Searching over 5,500,000 cases.

Buy This Entire Record For $7.95

Download the entire decision to receive the complete text, official citation,
docket number, dissents and concurrences, and footnotes for this case.

Learn more about what you receive with purchase of this case.

Chartis Insurance F/K/A American v. Iowa Insurance Commissioner

May 17, 2013


Appeal from the Iowa District Court for Polk County, Artis I. Reis, Judge.

The opinion of the court was delivered by: Zager, Justice.

An insurance company appeals from a decision of the district court affirming the decision of the Iowa Insurance Commissioner. REVERSED AND REMANDED.

In this case, Chartis Insurance (Chartis), formerly known as American International Group, Inc., urges us to consider whether the Iowa Insurance Commissioner (Commissioner) has the authority under Iowa Code section 515A.1 to consider an as-applied challenge to a workers' compensation liability insurance rating schedule approved for use in accordance with Iowa law. We conclude the Commissioner does not have the authority under Iowa Code section 515A.1 to reject a faithful application of a plan previously approved under Iowa Code section 515A.4, despite the perceived unfairness of that application. We conclude this to be true even if, in the Commissioner's judgment, this individual application results in a premium that is excessive or unfairly discriminatory under Iowa Code section 515A.1. Further, the legislature intended a section 515A.9 hearing to be limited to a review of the manner in which an approved rating system has been applied to an insured. Therefore, for the reasons set forth below, we reverse.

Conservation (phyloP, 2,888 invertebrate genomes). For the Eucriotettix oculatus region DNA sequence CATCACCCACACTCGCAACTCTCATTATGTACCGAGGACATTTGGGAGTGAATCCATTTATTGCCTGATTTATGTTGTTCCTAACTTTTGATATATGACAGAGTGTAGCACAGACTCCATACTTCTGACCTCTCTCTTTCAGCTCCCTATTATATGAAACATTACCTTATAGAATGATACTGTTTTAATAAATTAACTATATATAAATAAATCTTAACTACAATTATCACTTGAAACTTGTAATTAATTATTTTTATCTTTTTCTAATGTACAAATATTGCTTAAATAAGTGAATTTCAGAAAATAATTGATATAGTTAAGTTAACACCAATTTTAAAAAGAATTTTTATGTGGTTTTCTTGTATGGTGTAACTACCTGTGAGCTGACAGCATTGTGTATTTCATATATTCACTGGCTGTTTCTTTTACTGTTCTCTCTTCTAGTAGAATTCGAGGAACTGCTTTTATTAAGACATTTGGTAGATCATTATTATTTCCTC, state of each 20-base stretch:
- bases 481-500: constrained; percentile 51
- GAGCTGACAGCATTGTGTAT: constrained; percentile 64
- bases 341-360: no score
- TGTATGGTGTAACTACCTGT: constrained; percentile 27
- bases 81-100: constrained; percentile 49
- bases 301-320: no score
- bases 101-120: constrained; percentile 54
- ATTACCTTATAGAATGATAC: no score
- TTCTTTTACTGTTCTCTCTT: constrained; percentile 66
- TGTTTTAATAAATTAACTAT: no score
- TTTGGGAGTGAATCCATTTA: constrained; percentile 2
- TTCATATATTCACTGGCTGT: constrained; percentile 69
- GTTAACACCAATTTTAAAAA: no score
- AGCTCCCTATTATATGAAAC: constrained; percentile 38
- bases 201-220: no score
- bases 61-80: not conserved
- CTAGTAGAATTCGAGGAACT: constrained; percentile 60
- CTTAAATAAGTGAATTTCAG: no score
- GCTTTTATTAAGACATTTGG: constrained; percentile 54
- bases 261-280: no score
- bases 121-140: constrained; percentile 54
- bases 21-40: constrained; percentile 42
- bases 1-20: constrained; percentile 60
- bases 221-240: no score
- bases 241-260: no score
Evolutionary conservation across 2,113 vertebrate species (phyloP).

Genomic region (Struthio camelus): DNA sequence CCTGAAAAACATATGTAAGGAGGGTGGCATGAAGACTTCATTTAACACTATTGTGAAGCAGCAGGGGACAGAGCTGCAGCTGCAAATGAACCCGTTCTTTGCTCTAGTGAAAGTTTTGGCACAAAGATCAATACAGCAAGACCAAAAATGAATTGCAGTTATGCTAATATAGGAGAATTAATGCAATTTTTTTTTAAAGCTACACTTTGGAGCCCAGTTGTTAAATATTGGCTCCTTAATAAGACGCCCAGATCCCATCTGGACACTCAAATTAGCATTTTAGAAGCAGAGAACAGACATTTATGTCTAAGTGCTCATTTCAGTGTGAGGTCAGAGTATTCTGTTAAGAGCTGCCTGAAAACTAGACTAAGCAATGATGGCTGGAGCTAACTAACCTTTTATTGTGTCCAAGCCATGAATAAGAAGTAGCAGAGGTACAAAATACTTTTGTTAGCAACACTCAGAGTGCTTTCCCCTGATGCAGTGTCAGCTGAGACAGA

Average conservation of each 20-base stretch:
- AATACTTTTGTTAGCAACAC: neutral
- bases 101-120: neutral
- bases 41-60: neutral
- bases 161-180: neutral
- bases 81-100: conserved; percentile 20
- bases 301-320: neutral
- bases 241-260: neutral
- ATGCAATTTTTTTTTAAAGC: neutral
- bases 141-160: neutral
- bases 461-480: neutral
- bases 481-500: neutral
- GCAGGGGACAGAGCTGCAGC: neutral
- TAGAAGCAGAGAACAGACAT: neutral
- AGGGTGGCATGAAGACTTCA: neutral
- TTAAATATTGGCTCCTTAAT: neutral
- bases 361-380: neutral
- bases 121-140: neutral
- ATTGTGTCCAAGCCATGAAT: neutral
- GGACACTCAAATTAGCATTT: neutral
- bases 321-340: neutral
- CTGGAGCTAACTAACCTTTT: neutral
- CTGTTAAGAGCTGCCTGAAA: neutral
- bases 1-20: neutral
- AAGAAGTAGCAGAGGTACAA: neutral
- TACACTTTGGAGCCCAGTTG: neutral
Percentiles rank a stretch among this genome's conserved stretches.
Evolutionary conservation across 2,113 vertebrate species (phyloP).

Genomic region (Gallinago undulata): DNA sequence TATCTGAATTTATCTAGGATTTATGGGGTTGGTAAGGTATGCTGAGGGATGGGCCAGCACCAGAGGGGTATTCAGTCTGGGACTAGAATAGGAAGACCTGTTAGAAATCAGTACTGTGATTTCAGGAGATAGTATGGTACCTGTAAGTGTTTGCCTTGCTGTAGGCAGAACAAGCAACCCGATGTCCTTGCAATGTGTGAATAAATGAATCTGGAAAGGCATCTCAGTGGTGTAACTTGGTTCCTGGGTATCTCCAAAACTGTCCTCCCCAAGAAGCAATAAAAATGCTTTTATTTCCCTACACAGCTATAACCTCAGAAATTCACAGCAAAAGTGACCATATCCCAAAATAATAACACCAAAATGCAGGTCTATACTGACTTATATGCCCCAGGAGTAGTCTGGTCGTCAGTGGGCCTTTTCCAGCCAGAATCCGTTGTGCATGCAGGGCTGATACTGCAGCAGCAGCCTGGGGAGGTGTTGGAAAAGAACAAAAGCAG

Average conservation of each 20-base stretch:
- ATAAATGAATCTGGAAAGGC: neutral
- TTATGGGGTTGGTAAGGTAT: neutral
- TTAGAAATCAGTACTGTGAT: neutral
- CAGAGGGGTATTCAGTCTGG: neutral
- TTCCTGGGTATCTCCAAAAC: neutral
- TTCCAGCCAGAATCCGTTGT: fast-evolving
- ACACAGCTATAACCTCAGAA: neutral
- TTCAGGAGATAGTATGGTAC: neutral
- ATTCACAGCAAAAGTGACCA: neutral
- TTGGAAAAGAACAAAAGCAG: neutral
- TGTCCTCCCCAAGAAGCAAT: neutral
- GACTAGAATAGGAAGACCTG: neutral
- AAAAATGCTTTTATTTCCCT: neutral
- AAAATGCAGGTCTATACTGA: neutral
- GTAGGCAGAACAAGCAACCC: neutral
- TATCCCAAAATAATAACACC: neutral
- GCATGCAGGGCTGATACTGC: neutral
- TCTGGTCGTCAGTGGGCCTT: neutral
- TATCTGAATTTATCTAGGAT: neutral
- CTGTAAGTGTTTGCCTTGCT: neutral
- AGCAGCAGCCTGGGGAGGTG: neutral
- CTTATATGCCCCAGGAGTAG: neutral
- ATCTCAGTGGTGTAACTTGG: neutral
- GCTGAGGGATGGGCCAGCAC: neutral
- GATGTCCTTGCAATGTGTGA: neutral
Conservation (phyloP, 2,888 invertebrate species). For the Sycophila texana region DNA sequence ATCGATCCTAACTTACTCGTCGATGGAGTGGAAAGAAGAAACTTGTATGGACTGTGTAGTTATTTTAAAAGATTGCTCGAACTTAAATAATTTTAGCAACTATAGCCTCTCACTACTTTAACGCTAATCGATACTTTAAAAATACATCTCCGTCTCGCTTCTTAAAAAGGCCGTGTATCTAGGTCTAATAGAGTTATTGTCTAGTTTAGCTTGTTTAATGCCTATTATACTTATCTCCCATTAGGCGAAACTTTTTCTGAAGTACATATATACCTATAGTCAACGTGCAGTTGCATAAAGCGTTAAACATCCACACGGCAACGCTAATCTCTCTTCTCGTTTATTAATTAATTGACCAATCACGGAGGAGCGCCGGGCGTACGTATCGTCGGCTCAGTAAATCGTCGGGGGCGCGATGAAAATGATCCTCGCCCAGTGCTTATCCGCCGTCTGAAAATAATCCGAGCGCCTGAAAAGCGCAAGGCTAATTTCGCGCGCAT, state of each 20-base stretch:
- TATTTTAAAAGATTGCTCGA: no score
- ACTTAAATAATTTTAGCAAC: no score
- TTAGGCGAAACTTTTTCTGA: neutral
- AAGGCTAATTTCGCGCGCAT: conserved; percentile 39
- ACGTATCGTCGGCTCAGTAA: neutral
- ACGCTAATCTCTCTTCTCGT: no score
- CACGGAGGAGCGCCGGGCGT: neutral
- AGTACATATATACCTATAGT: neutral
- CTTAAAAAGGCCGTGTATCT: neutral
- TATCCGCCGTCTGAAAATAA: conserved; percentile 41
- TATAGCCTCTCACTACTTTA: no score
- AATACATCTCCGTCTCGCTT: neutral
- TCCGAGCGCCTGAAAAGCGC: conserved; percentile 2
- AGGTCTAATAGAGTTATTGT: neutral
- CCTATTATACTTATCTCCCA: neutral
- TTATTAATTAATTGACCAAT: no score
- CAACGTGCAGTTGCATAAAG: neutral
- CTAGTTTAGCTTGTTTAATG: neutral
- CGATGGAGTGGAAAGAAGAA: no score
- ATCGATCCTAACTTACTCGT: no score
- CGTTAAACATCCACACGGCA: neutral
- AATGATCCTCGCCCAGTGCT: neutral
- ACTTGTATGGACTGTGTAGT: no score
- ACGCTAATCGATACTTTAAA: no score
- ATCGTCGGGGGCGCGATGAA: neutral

I. Factual Background and Procedural History.

The facts of this case are not disputed. Chartis issued two workers' compensation insurance policies to Action Warehouse Company, Ltd. (Action), one that had a term of December 31, 2006, through December 31, 2007, and one that had a term of December 31, 2007, through December 31, 2008.

During the terms of these policies, Action contracted with both Firestone North American Tire, LLC (Firestone) and Titan Tire Distribution (Titan) to provide employees to operate tire warehouses owned respectively by Firestone and Titan and used exclusively to store the goods manufactured by the respective owners. Action acknowledges that both Firestone and Titan contracted with Action because the tire manufacturers wanted to avoid dealing with labor unions in the operation of their warehouses.

These Action employees were permanent employees who worked exclusively in warehouses owned by the tire manufacturers. Both Chartis and Action agree that these employees did not work directly in the tire manufacturing process. In fact, Firestone's warehouse is located eight miles away from the factory where the actual tire manufacturing process occurs, and Titan's warehouse is located a quarter of a mile away. Employees of the warehouses were not even allowed to enter the factories where tire manufacturing actually occurred, as collective bargaining restrictions prohibited their presence on the factory floor.